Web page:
The Global Coral Reef Alliance works closely with local coral reef management groups all around the world in our Coral Arks Program. Our goal is to maintain healthy populations of all reef-building coral species so they can survive the stress that lies ahead. In Bali alone, we are now growing around 80 percent of all the tropical coral families (“genera”) and about half of all species. But many more Biorock Coral Arks are needed all around the world, wherever there are groups committed to long-term coral reef management. Around 400 or more Biorock reef structures have been built in more than 20 countries, with the majority in Indonesia.

For transforming an area barren of corals and fishes into a pristine reef swarming with huge fish schools, the Karang Lestari Biorock Coral Reef Restoration Project in Pemuteran, Bali, Indonesia, was a recipient of the United Nations Equator Award for Community-Based Development, and awarded the Special United Nations Development Programme Award for Oceans and Coastal Management at the UN Conference on Sustainable Development in Rio de Janeiro in 2012.

Stunning cabbage corals at Misool, Raja Ampat, Indonesia (Photo by Todd Essick)

These projects are eagerly supported by local fishermen, who watched in astonishment as a barren area was restored, and as huge schools of fish first moved in and then spread to nearby reefs, providing the fishermen with larger fish of greater abundance and diversity. Pemuteran fishermen are very proud of their results. They want all other fishing villages to follow their example!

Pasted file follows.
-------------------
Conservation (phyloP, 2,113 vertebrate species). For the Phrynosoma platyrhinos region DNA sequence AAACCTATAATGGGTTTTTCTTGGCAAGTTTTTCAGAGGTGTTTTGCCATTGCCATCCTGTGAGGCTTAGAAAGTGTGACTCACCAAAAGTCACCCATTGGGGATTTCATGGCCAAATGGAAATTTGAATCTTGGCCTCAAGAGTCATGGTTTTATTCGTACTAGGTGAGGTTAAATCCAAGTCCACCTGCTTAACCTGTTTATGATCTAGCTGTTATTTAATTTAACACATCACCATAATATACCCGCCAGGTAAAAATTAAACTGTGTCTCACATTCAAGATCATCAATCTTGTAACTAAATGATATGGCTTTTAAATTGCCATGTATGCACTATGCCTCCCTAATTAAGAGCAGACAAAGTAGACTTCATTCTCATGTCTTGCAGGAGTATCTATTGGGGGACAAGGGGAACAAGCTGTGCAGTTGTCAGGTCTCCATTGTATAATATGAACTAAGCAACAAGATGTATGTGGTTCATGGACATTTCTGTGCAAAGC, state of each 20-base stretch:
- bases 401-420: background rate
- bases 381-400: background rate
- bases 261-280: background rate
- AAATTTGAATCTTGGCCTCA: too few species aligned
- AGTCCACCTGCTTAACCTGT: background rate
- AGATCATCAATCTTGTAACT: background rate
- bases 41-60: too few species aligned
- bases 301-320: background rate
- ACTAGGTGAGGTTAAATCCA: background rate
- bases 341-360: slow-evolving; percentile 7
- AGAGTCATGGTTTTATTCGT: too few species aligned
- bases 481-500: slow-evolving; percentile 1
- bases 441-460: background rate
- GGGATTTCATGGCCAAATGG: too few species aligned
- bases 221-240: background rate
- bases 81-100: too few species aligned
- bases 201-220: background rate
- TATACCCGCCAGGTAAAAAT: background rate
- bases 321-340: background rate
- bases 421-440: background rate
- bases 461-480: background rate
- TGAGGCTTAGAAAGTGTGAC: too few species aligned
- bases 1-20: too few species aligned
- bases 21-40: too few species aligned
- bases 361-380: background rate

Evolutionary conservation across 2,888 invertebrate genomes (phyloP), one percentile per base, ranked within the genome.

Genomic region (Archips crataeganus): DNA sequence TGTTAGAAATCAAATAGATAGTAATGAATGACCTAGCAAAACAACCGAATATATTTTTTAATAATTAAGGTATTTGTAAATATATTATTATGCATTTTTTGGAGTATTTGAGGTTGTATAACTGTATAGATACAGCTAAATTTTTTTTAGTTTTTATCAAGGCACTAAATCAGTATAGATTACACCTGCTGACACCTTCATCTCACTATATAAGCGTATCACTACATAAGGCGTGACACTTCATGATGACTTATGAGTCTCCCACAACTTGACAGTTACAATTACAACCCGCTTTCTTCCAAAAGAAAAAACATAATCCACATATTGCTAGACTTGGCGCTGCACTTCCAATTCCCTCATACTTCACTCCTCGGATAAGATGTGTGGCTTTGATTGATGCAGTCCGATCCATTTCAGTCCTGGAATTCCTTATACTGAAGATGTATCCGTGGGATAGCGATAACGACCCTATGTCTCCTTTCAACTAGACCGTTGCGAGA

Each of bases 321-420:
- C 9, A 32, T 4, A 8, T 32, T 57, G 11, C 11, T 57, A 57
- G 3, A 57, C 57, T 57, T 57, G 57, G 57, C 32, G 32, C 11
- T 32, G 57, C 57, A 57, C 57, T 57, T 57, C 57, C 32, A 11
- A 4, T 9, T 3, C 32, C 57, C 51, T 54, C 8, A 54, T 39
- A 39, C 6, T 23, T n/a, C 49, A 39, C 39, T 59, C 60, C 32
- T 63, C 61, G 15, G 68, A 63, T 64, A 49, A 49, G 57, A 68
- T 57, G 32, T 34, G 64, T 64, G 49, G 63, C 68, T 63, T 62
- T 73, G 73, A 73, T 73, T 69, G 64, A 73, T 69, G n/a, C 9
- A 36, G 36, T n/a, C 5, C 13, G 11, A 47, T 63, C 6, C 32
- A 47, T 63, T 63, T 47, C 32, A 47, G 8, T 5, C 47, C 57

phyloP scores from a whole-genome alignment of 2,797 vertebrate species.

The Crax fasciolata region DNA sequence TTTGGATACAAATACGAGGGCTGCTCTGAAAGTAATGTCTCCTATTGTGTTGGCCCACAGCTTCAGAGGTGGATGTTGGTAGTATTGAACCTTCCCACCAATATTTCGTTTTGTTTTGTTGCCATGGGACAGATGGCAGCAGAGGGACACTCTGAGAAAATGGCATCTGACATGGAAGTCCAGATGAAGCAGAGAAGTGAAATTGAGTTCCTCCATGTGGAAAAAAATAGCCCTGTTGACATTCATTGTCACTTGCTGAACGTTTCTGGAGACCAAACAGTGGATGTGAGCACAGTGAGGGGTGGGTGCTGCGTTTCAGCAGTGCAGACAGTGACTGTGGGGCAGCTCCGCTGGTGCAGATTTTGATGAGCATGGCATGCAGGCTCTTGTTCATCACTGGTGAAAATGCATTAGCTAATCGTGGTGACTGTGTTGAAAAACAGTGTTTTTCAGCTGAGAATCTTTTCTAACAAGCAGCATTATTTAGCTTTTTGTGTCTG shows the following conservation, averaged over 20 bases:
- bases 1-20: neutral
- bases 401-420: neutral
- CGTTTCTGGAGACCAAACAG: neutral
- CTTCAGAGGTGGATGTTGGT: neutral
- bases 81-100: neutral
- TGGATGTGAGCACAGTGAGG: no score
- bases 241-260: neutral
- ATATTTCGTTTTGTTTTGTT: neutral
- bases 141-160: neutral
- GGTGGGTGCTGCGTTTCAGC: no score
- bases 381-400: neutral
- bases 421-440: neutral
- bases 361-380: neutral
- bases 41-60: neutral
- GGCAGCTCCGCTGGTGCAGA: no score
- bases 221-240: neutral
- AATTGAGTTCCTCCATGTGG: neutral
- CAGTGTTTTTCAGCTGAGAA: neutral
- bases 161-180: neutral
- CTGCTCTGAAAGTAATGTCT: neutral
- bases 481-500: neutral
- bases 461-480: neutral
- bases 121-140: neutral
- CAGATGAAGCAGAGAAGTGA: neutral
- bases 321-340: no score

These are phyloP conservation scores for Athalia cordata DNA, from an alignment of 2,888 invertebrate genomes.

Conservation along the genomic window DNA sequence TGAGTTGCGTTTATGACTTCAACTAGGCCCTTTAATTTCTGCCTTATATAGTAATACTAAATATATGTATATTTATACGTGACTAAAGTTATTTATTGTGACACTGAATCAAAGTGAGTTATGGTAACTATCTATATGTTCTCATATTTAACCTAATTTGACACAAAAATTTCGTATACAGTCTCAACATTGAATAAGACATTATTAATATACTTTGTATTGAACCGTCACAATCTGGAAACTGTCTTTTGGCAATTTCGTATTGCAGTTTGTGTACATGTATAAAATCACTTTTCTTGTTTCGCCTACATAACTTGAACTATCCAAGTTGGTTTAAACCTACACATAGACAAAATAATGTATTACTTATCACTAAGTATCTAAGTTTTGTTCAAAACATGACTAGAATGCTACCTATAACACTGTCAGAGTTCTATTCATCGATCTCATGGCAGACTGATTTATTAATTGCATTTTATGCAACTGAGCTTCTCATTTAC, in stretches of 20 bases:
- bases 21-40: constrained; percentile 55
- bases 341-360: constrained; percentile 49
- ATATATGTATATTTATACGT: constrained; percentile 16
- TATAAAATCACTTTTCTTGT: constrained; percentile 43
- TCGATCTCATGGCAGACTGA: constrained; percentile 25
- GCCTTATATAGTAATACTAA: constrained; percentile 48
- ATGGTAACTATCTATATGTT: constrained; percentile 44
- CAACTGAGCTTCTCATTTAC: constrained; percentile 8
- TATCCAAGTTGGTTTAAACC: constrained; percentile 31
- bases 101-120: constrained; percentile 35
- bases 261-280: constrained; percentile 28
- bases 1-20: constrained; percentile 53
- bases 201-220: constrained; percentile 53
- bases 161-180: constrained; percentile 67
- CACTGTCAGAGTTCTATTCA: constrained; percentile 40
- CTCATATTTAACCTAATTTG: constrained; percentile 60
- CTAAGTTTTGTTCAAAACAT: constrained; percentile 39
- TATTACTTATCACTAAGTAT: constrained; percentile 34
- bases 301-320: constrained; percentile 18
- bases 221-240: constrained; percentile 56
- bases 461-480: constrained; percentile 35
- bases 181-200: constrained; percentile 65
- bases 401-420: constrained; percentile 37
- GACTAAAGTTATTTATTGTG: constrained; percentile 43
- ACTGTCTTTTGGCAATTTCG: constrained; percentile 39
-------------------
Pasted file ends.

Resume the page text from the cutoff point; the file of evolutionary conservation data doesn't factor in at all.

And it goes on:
In the Philippines, where some of the last remaining coral reefs were devastated by Typhoon Haiyan, we worked closely with the Coral Triangle Conservancy to restore coral reefs in village-managed Protected No Fishing Zones in the Calamianes Islands, where 80–95 percent of the corals were smashed to rubble by the typhoon. The goal is to bring back their fisheries, as we did in Bali. Biorock coral nurseries in the Philippines showed prolific new growth and healthy colours just four days after the typhoon struck, a ray of hope amid the devastation.

Coral reefs can be saved for future generations if we start growing Coral Arks wherever we can. The technology is now readily available to restore our damaged coral reefs, fisheries and beaches. Our efforts to use the power of the sun, wind, ocean currents and waves to grow coral reefs need to be increased a million fold if we are to continue to enjoy the bounty of the reefs.

Gorontalo, Sulawesi, Indonesia: A diver looks on at a bright red soft coral Dendronephthya sp. and sponge hanging from the roof of a cave (Photo by Steve Jones)

Unfortunately, there is still little support for such efforts – no government anywhere is using the advanced technology that will be needed
in the future. Governments and International Agencies claim that Marine Protected Areas can solve all coral reef and fisheries problems, even though they only work where prime habitat is being protected and fail elsewhere. They claim coral reefs are “resilient ecosystems”, so coral reefs and fisheries will bounce back from any damage. Thus, the right response is to do nothing and wait! These “conservation” efforts have largely failed to protect corals, and large-scale active restoration will be needed.

Read the rest of this article in 2014 Issue 2 Volume 131 of Asian Diver magazine by subscribing here or check out all of our publications here.